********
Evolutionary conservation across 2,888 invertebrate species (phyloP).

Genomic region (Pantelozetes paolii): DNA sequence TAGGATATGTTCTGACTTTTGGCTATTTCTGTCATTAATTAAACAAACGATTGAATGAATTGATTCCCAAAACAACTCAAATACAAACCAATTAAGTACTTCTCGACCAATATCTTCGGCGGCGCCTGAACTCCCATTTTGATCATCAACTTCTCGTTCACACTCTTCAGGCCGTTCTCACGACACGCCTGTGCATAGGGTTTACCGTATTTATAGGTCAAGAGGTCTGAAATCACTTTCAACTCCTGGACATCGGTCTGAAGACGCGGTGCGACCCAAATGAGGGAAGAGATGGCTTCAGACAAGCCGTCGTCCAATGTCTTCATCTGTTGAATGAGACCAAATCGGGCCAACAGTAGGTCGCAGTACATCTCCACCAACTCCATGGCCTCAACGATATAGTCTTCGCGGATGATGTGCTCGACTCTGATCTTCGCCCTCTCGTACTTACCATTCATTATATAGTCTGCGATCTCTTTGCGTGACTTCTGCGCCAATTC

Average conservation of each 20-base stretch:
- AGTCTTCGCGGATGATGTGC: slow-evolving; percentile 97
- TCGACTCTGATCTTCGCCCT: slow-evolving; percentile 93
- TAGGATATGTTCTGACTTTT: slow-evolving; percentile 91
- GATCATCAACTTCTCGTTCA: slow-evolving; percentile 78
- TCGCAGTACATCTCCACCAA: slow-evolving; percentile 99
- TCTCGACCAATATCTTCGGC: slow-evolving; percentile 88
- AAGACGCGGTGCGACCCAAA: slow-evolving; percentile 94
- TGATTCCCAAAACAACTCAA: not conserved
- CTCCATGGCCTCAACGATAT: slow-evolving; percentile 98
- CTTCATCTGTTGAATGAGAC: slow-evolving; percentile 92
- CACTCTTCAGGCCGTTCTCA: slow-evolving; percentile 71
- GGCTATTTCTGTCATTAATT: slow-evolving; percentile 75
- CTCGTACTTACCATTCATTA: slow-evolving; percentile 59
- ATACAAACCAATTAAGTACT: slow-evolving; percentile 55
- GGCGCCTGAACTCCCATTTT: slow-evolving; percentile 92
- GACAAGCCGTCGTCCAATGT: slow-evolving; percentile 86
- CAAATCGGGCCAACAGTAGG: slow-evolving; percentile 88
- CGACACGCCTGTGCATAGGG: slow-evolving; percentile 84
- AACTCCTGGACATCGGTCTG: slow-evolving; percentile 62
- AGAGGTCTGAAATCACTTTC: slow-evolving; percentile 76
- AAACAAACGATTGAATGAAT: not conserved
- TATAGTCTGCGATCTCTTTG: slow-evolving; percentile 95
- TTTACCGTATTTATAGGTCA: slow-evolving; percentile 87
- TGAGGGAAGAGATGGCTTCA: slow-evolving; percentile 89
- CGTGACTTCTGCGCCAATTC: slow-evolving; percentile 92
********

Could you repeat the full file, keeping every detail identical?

Evolutionary conservation across 2,888 invertebrate species (phyloP).

Genomic region (Pantelozetes paolii): DNA sequence TAGGATATGTTCTGACTTTTGGCTATTTCTGTCATTAATTAAACAAACGATTGAATGAATTGATTCCCAAAACAACTCAAATACAAACCAATTAAGTACTTCTCGACCAATATCTTCGGCGGCGCCTGAACTCCCATTTTGATCATCAACTTCTCGTTCACACTCTTCAGGCCGTTCTCACGACACGCCTGTGCATAGGGTTTACCGTATTTATAGGTCAAGAGGTCTGAAATCACTTTCAACTCCTGGACATCGGTCTGAAGACGCGGTGCGACCCAAATGAGGGAAGAGATGGCTTCAGACAAGCCGTCGTCCAATGTCTTCATCTGTTGAATGAGACCAAATCGGGCCAACAGTAGGTCGCAGTACATCTCCACCAACTCCATGGCCTCAACGATATAGTCTTCGCGGATGATGTGCTCGACTCTGATCTTCGCCCTCTCGTACTTACCATTCATTATATAGTCTGCGATCTCTTTGCGTGACTTCTGCGCCAATTC

Average conservation of each 20-base stretch:
- AGTCTTCGCGGATGATGTGC: slow-evolving; percentile 97
- TCGACTCTGATCTTCGCCCT: slow-evolving; percentile 93
- TAGGATATGTTCTGACTTTT: slow-evolving; percentile 91
- GATCATCAACTTCTCGTTCA: slow-evolving; percentile 78
- TCGCAGTACATCTCCACCAA: slow-evolving; percentile 99
- TCTCGACCAATATCTTCGGC: slow-evolving; percentile 88
- AAGACGCGGTGCGACCCAAA: slow-evolving; percentile 94
- TGATTCCCAAAACAACTCAA: not conserved
- CTCCATGGCCTCAACGATAT: slow-evolving; percentile 98
- CTTCATCTGTTGAATGAGAC: slow-evolving; percentile 92
- CACTCTTCAGGCCGTTCTCA: slow-evolving; percentile 71
- GGCTATTTCTGTCATTAATT: slow-evolving; percentile 75
- CTCGTACTTACCATTCATTA: slow-evolving; percentile 59
- ATACAAACCAATTAAGTACT: slow-evolving; percentile 55
- GGCGCCTGAACTCCCATTTT: slow-evolving; percentile 92
- GACAAGCCGTCGTCCAATGT: slow-evolving; percentile 86
- CAAATCGGGCCAACAGTAGG: slow-evolving; percentile 88
- CGACACGCCTGTGCATAGGG: slow-evolving; percentile 84
- AACTCCTGGACATCGGTCTG: slow-evolving; percentile 62
- AGAGGTCTGAAATCACTTTC: slow-evolving; percentile 76
- AAACAAACGATTGAATGAAT: not conserved
- TATAGTCTGCGATCTCTTTG: slow-evolving; percentile 95
- TTTACCGTATTTATAGGTCA: slow-evolving; percentile 87
- TGAGGGAAGAGATGGCTTCA: slow-evolving; percentile 89
- CGTGACTTCTGCGCCAATTC: slow-evolving; percentile 92